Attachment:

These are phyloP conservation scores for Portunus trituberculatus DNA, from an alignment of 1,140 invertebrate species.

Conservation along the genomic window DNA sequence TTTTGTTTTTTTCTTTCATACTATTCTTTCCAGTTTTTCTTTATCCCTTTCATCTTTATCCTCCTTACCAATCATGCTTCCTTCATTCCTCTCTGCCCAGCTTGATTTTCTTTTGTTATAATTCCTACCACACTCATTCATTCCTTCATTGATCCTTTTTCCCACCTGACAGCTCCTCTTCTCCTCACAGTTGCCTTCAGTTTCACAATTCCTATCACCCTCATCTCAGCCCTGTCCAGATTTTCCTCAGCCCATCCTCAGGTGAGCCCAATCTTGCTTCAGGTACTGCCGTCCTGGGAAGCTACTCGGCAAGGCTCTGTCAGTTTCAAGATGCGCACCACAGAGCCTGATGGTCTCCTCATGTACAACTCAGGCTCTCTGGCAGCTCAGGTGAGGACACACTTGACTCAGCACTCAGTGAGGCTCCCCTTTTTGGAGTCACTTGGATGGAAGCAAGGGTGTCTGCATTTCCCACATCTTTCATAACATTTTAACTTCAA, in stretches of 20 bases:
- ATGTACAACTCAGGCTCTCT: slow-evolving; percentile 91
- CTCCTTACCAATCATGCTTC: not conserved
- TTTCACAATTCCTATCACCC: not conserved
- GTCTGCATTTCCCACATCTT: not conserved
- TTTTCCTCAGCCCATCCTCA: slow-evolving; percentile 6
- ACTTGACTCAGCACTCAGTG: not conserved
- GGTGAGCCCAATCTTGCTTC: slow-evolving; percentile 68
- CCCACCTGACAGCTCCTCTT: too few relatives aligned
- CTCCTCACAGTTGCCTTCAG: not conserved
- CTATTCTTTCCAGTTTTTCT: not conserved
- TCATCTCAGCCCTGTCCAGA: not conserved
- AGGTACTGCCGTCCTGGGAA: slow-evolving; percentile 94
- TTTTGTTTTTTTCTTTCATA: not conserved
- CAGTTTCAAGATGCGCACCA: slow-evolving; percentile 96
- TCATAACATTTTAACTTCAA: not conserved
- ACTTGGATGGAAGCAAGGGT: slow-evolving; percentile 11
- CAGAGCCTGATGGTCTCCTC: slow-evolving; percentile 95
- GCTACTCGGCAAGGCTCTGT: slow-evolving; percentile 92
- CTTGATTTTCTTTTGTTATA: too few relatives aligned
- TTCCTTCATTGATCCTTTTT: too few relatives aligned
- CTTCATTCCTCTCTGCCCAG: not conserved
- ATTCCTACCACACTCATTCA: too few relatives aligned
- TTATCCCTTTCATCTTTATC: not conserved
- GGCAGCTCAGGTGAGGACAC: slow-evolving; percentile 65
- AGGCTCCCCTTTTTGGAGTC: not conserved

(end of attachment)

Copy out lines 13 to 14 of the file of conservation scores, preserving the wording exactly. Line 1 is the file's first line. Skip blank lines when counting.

- TCATCTCAGCCCTGTCCAGA: not conserved
- AGGTACTGCCGTCCTGGGAA: slow-evolving; percentile 94